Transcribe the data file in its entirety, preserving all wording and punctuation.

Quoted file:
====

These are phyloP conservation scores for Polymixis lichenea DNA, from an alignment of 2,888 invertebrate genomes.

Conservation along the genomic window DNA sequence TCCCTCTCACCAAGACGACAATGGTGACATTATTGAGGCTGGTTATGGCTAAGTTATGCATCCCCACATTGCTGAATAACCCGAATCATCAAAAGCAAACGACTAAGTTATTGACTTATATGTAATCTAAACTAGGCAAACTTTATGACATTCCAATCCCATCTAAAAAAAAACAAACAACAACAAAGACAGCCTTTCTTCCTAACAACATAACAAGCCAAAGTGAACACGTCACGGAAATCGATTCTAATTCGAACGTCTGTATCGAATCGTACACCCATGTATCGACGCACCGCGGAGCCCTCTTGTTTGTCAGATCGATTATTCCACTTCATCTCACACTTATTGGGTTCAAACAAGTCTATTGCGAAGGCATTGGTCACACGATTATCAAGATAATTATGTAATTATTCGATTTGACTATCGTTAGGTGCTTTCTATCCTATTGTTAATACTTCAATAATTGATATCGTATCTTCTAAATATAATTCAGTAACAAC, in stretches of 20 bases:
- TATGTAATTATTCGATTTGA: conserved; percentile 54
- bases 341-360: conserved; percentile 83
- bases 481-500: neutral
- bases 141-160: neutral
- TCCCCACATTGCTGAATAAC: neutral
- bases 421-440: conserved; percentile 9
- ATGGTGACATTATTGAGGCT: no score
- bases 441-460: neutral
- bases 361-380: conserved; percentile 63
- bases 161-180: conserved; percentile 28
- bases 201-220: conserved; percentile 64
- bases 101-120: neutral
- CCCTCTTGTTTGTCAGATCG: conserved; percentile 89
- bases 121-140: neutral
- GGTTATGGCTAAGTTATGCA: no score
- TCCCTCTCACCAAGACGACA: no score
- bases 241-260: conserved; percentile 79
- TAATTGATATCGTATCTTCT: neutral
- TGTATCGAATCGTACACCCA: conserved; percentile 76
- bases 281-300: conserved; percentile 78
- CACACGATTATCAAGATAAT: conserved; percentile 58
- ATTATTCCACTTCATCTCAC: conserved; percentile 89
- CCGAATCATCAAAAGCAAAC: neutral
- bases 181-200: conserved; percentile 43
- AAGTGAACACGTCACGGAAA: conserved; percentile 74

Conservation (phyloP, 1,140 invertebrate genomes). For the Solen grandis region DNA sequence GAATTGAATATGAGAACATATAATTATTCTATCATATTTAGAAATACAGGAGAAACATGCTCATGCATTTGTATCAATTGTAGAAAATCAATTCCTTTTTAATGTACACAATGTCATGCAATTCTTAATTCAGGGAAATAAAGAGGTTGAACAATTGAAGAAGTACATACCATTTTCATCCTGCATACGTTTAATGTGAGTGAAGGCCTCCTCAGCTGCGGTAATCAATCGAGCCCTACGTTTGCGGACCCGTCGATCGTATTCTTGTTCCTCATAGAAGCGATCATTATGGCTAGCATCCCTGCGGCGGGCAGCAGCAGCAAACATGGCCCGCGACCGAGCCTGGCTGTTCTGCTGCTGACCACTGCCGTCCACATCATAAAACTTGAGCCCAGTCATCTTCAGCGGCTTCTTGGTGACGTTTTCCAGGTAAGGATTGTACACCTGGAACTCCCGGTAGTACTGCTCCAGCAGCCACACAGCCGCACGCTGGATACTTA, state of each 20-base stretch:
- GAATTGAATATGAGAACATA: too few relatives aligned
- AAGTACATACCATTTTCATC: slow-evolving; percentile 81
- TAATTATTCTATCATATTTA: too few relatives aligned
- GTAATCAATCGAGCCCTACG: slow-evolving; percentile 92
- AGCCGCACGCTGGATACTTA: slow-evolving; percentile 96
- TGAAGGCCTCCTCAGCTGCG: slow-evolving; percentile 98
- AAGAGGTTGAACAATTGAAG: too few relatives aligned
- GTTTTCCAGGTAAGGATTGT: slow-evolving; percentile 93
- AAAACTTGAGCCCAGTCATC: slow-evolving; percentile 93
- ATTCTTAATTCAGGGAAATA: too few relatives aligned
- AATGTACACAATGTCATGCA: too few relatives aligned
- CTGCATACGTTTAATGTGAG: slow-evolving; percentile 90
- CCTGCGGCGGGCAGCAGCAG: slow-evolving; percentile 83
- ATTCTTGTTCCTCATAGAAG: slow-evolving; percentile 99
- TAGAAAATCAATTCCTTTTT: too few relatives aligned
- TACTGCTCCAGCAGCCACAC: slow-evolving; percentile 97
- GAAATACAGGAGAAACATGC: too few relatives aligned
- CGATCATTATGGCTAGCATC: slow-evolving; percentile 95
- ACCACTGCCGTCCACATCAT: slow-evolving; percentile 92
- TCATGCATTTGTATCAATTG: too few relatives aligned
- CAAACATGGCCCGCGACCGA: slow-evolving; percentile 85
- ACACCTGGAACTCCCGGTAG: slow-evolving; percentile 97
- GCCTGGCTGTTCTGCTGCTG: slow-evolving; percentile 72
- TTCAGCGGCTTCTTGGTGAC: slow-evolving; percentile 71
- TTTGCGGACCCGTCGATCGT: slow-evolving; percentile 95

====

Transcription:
These are phyloP conservation scores for Polymixis lichenea DNA, from an alignment of 2,888 invertebrate genomes.

Conservation along the genomic window DNA sequence TCCCTCTCACCAAGACGACAATGGTGACATTATTGAGGCTGGTTATGGCTAAGTTATGCATCCCCACATTGCTGAATAACCCGAATCATCAAAAGCAAACGACTAAGTTATTGACTTATATGTAATCTAAACTAGGCAAACTTTATGACATTCCAATCCCATCTAAAAAAAAACAAACAACAACAAAGACAGCCTTTCTTCCTAACAACATAACAAGCCAAAGTGAACACGTCACGGAAATCGATTCTAATTCGAACGTCTGTATCGAATCGTACACCCATGTATCGACGCACCGCGGAGCCCTCTTGTTTGTCAGATCGATTATTCCACTTCATCTCACACTTATTGGGTTCAAACAAGTCTATTGCGAAGGCATTGGTCACACGATTATCAAGATAATTATGTAATTATTCGATTTGACTATCGTTAGGTGCTTTCTATCCTATTGTTAATACTTCAATAATTGATATCGTATCTTCTAAATATAATTCAGTAACAAC, in stretches of 20 bases:
- TATGTAATTATTCGATTTGA: conserved; percentile 54
- bases 341-360: conserved; percentile 83
- bases 481-500: neutral
- bases 141-160: neutral
- TCCCCACATTGCTGAATAAC: neutral
- bases 421-440: conserved; percentile 9
- ATGGTGACATTATTGAGGCT: no score
- bases 441-460: neutral
- bases 361-380: conserved; percentile 63
- bases 161-180: conserved; percentile 28
- bases 201-220: conserved; percentile 64
- bases 101-120: neutral
- CCCTCTTGTTTGTCAGATCG: conserved; percentile 89
- bases 121-140: neutral
- GGTTATGGCTAAGTTATGCA: no score
- TCCCTCTCACCAAGACGACA: no score
- bases 241-260: conserved; percentile 79
- TAATTGATATCGTATCTTCT: neutral
- TGTATCGAATCGTACACCCA: conserved; percentile 76
- bases 281-300: conserved; percentile 78
- CACACGATTATCAAGATAAT: conserved; percentile 58
- ATTATTCCACTTCATCTCAC: conserved; percentile 89
- CCGAATCATCAAAAGCAAAC: neutral
- bases 181-200: conserved; percentile 43
- AAGTGAACACGTCACGGAAA: conserved; percentile 74

Conservation (phyloP, 1,140 invertebrate genomes). For the Solen grandis region DNA sequence GAATTGAATATGAGAACATATAATTATTCTATCATATTTAGAAATACAGGAGAAACATGCTCATGCATTTGTATCAATTGTAGAAAATCAATTCCTTTTTAATGTACACAATGTCATGCAATTCTTAATTCAGGGAAATAAAGAGGTTGAACAATTGAAGAAGTACATACCATTTTCATCCTGCATACGTTTAATGTGAGTGAAGGCCTCCTCAGCTGCGGTAATCAATCGAGCCCTACGTTTGCGGACCCGTCGATCGTATTCTTGTTCCTCATAGAAGCGATCATTATGGCTAGCATCCCTGCGGCGGGCAGCAGCAGCAAACATGGCCCGCGACCGAGCCTGGCTGTTCTGCTGCTGACCACTGCCGTCCACATCATAAAACTTGAGCCCAGTCATCTTCAGCGGCTTCTTGGTGACGTTTTCCAGGTAAGGATTGTACACCTGGAACTCCCGGTAGTACTGCTCCAGCAGCCACACAGCCGCACGCTGGATACTTA, state of each 20-base stretch:
- GAATTGAATATGAGAACATA: too few relatives aligned
- AAGTACATACCATTTTCATC: slow-evolving; percentile 81
- TAATTATTCTATCATATTTA: too few relatives aligned
- GTAATCAATCGAGCCCTACG: slow-evolving; percentile 92
- AGCCGCACGCTGGATACTTA: slow-evolving; percentile 96
- TGAAGGCCTCCTCAGCTGCG: slow-evolving; percentile 98
- AAGAGGTTGAACAATTGAAG: too few relatives aligned
- GTTTTCCAGGTAAGGATTGT: slow-evolving; percentile 93
- AAAACTTGAGCCCAGTCATC: slow-evolving; percentile 93
- ATTCTTAATTCAGGGAAATA: too few relatives aligned
- AATGTACACAATGTCATGCA: too few relatives aligned
- CTGCATACGTTTAATGTGAG: slow-evolving; percentile 90
- CCTGCGGCGGGCAGCAGCAG: slow-evolving; percentile 83
- ATTCTTGTTCCTCATAGAAG: slow-evolving; percentile 99
- TAGAAAATCAATTCCTTTTT: too few relatives aligned
- TACTGCTCCAGCAGCCACAC: slow-evolving; percentile 97
- GAAATACAGGAGAAACATGC: too few relatives aligned
- CGATCATTATGGCTAGCATC: slow-evolving; percentile 95
- ACCACTGCCGTCCACATCAT: slow-evolving; percentile 92
- TCATGCATTTGTATCAATTG: too few relatives aligned
- CAAACATGGCCCGCGACCGA: slow-evolving; percentile 85
- ACACCTGGAACTCCCGGTAG: slow-evolving; percentile 97
- GCCTGGCTGTTCTGCTGCTG: slow-evolving; percentile 72
- TTCAGCGGCTTCTTGGTGAC: slow-evolving; percentile 71
- TTTGCGGACCCGTCGATCGT: slow-evolving; percentile 95